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Is the landlord responsible for this rodent infestation?

RatHere is a question to the blog clinic  from Maurice who is a landlord

I am a landlord, I rent out a cottage which relatively rural, it about 50 metres from a canal and close to a farm. It used to belong to my late mother, and has been let for the first time. The tenants contacted me to report a rodent problem.

My initial response was that it is to be expected in the area and that they should deal with themselves, don’t leave food waste lying around and put binbags in the wheelies.

My mother had two cats that were proficient vermin controllers, the tenants only have a dog and are complaining that the mice are driving the animal mad – apparently whining all through the night.

The tenants evidently feel that I should be doing something about it and have sent me video footage of mice in the kitchen and sound recordings of scratching in the walls. The property is 150 years old and has numerous nooks and crannies where mice can enter. To find and seal all the entry points would be almost impossible.

The tenants are now threatening to report the problem to environmental health.

A friend of mine who is also a landlord believes that it is the tenants who are responsible for removing vermin and not the landlord, please can you confirm this?

You may be in some difficulties as my understanding of the law is that landlords are responsible for vermin infestation at the start of the tenancy and for any vermin  who enter later due to any failure of the landlords repairing covenants (as in s11 of the Landlord & Tenant Act 1985).

The main repairing covenant here will be the obligation of the landlord to keep in repair the structure and exterior of the property.  If the vermin are entering through cracks in the building then you may well be liable.

However on the other hand if the main reason for the infestation is, as you say, to food being left lying around and rubbish not being disposed of properly – then the tenants will be responsible.

In this case it looks like it may be a combination of the two.  However, you may well be vulnerable to having an improvement notice served on you if the property is inspected under the Housing Health and Safety Rating System.

If it is absolutely impossible to resolve the problem then all I can think of is to suggest to the tenants that they find somewhere else to live and offer them a slightly reduced rent in the meantime.  (You can also ensure that they leave by serving a section 21 notice).

In future I think you should disclose this problem (in writing so there can be no argument later) to any incoming tenants so that they are aware of it, and perhaps suggest that they keep a cat as your Mother did.

Incidentally you can read about some cases on rodent infestation here.

What does anyone else think?

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Important note. If you are reading an old post, remember that the law may have changed since it was written.




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12 Responses to Is the landlord responsible for this rodent infestation?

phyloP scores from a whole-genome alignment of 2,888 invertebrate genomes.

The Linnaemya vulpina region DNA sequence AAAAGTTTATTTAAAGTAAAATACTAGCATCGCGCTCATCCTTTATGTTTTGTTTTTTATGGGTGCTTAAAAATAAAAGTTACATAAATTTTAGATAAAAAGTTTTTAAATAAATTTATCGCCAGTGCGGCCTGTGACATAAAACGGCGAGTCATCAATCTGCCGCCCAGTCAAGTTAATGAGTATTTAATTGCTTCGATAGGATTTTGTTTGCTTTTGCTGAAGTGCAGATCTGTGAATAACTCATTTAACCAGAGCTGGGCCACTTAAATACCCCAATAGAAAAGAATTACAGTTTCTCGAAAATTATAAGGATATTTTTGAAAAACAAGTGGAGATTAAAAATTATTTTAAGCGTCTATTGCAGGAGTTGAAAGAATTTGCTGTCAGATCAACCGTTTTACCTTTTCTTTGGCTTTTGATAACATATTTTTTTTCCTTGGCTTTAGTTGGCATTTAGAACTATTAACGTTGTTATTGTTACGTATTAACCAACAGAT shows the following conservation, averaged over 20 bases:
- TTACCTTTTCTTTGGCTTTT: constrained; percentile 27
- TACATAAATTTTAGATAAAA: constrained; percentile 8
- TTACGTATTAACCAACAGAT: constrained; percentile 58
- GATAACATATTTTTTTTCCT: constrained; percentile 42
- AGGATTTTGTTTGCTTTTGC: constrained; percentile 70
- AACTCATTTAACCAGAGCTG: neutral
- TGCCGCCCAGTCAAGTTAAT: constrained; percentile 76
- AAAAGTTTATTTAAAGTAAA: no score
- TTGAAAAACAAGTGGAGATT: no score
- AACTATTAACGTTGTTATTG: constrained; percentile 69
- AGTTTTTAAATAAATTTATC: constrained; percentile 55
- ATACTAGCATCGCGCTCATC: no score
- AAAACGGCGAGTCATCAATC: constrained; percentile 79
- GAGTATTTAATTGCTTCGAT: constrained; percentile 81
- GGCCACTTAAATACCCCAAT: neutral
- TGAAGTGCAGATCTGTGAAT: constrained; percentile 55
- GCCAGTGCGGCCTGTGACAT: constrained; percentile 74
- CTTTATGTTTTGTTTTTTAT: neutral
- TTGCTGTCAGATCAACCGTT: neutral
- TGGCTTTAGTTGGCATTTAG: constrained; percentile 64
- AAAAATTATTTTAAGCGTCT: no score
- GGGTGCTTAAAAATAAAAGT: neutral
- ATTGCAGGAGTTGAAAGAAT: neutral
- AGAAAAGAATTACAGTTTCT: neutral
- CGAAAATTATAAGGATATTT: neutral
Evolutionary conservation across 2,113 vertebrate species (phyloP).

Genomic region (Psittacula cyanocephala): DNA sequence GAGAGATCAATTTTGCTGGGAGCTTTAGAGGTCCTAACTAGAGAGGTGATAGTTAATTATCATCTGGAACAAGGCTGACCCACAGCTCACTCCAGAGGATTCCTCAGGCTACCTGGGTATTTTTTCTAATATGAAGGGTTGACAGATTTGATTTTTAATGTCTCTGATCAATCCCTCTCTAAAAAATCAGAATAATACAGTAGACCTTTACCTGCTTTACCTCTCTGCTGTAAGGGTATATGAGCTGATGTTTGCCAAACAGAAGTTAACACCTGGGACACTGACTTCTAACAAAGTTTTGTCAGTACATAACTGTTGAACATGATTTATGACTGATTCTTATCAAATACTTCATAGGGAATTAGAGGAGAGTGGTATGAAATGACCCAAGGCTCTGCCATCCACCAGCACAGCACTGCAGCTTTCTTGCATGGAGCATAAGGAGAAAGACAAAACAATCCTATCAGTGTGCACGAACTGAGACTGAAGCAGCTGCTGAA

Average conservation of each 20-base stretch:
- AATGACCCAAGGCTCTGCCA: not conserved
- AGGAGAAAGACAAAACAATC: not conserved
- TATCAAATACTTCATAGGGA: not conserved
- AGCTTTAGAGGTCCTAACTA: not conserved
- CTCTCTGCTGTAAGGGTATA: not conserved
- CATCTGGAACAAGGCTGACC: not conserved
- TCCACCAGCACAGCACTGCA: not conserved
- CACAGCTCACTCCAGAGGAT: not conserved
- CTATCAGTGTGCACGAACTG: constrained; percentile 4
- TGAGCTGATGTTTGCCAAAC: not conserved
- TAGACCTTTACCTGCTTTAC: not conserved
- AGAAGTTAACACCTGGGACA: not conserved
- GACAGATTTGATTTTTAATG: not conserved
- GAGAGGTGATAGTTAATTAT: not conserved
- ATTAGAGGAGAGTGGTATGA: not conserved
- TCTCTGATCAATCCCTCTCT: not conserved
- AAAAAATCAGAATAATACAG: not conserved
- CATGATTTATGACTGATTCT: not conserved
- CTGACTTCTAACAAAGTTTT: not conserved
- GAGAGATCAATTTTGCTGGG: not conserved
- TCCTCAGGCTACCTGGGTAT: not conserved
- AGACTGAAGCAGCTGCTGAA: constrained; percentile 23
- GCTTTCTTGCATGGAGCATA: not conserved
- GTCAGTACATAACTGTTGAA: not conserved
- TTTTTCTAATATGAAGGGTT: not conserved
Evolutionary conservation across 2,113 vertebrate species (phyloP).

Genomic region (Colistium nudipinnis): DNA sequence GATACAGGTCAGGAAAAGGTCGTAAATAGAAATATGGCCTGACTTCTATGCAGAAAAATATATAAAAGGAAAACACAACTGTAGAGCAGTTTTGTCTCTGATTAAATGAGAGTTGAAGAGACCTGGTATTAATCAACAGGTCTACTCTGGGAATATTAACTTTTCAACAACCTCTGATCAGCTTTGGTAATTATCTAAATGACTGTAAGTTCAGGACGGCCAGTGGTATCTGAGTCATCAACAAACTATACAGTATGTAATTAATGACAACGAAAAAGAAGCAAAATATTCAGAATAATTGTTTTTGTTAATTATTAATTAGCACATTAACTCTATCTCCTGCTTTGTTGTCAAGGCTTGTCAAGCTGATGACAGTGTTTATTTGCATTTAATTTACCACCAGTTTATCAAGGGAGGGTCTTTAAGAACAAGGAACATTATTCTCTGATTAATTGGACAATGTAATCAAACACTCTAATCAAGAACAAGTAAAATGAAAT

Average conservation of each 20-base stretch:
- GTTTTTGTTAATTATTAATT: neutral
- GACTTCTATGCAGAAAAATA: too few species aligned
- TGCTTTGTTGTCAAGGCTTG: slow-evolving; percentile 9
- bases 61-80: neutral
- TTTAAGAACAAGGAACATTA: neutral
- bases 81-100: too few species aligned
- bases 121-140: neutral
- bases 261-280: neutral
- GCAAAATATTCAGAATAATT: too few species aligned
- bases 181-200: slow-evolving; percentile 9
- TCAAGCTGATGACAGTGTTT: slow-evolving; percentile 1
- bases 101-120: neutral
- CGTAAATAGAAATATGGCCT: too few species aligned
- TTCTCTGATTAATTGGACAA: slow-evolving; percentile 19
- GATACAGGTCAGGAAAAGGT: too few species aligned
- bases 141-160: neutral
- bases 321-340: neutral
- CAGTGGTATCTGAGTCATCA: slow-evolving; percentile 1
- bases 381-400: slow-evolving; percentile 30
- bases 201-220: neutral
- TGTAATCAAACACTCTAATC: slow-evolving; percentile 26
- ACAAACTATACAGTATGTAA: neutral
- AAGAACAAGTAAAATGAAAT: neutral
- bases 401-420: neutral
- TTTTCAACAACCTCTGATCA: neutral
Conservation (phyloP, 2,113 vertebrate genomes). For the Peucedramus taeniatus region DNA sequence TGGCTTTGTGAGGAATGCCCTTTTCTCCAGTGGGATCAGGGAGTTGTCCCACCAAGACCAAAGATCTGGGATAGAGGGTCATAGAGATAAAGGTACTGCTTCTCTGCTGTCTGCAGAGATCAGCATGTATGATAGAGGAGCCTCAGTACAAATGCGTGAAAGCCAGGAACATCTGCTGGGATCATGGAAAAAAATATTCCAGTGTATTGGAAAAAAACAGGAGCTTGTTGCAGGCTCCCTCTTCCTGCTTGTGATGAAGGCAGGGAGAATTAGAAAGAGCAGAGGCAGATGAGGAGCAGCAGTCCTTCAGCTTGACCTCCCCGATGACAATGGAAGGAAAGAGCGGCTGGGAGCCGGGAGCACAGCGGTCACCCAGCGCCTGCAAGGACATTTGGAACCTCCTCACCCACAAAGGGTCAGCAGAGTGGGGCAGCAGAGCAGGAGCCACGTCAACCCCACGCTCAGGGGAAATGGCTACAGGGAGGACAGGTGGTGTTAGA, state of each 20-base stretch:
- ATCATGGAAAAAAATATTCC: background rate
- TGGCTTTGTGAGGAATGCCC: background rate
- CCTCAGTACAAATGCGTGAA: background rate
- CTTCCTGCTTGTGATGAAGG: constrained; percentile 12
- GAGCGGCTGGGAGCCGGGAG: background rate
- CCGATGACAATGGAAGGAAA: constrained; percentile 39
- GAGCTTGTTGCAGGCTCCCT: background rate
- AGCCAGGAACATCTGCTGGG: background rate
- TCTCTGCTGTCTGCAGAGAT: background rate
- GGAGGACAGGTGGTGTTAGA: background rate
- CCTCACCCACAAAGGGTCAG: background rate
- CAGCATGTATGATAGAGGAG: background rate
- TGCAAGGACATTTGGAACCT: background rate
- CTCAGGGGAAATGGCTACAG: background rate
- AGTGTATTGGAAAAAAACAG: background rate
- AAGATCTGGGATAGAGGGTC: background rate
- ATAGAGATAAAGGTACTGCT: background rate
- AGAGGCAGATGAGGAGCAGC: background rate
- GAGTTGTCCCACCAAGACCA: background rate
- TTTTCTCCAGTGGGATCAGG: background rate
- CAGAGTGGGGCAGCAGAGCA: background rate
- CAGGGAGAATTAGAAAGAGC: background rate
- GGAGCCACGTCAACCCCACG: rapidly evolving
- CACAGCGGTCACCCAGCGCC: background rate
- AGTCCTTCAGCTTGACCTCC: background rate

1. If I rented a property from someone, and experienced problems with rats & mice, I’d be very concerned indeed about that and I’m surprised this landlord expects any occupier to tolerate this sort of problem, and is apparently not willing to do anything at all to help. Tenants are your paying customers.

    Having seen rats near my own house recently (and mice inside), the problem was easily solved with £20 spent on bait and a bait box (to protect cats etc). This combined with measures to reduce food availability can be quite effective, and I cannot think of any good reason for the landlord not providing bait and bait boxes, and showing the tenants how to check them and replace the bait.

    I know there is least one nationwide company who fill gaps in houses to shut out rodents, and offer a guarantee with their work, so it is not impossible to stop entry, though ongoing bait poisoning is likely to be very important to lower their numbers. If nothing else it stops the problem getting worse. It may also be useful to encourage any other neighbouring properties to use bait poison as well, this will be more effective.

    If it were me I’d explain to the tenants that canals means rats so complete eradication may be impossible but I’ll do everything I can to work them to eradicate as many as possible and make their tenancy more comfortable.

  2. I had a call recently from some tenants of mine who had a problem with mice. They also have a dog.

    I called in a pest control contractor. He pointed our that the tenants leave a dish of dry dog food out – he said that mice absolutely love dog biscuits. He also put poison down – but said that all the time the dog biscuits are there, the mice will eat them in preference to poison.

    So may be worth checking to see if your tenants leave dog food out.

  3. Thanks for both your comments.

    Ollie C I agree that a good landlord should try to help, my answer was based on the legalities!

    Smithy – that is a really good point, thank you.

  4. Oddly enough the only properties I have had rodent issues with have been ones with dog owners.

    I wasn’t aware of them being attracted to dry dog biscuits so will add that to my “help yourself” guide for dealing with rodents which I hand out to all our tenants.

    Great tip Smithy thank you for sharing :)